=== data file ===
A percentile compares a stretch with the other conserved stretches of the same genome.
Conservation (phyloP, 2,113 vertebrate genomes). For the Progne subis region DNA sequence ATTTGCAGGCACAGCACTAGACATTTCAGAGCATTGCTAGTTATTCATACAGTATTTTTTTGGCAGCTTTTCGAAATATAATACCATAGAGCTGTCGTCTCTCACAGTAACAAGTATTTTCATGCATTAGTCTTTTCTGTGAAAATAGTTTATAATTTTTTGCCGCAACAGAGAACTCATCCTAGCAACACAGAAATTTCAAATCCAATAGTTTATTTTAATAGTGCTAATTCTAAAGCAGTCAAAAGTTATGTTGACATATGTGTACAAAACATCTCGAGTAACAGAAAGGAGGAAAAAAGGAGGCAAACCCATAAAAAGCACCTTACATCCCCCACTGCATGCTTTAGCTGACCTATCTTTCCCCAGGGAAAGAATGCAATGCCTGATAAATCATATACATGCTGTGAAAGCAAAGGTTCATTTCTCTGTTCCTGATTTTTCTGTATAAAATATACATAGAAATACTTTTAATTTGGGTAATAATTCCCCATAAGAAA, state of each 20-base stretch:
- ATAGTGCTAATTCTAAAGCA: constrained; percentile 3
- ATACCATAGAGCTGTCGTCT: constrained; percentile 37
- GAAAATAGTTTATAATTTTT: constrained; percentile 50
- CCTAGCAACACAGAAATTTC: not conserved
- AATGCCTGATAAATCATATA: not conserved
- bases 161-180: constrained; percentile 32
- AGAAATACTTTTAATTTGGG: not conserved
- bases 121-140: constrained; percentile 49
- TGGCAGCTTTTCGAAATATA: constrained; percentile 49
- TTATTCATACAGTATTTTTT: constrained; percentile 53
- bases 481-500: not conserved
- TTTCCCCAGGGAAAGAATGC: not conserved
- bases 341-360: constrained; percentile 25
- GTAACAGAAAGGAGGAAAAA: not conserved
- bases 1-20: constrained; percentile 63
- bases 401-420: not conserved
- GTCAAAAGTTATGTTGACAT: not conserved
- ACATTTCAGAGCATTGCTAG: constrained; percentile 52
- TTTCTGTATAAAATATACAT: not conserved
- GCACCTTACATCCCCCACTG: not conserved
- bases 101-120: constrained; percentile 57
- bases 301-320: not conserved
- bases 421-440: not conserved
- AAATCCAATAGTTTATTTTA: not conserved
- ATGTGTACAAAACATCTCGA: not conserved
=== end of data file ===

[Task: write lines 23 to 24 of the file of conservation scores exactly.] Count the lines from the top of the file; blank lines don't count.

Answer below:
- bases 101-120: constrained; percentile 57
- bases 301-320: not conserved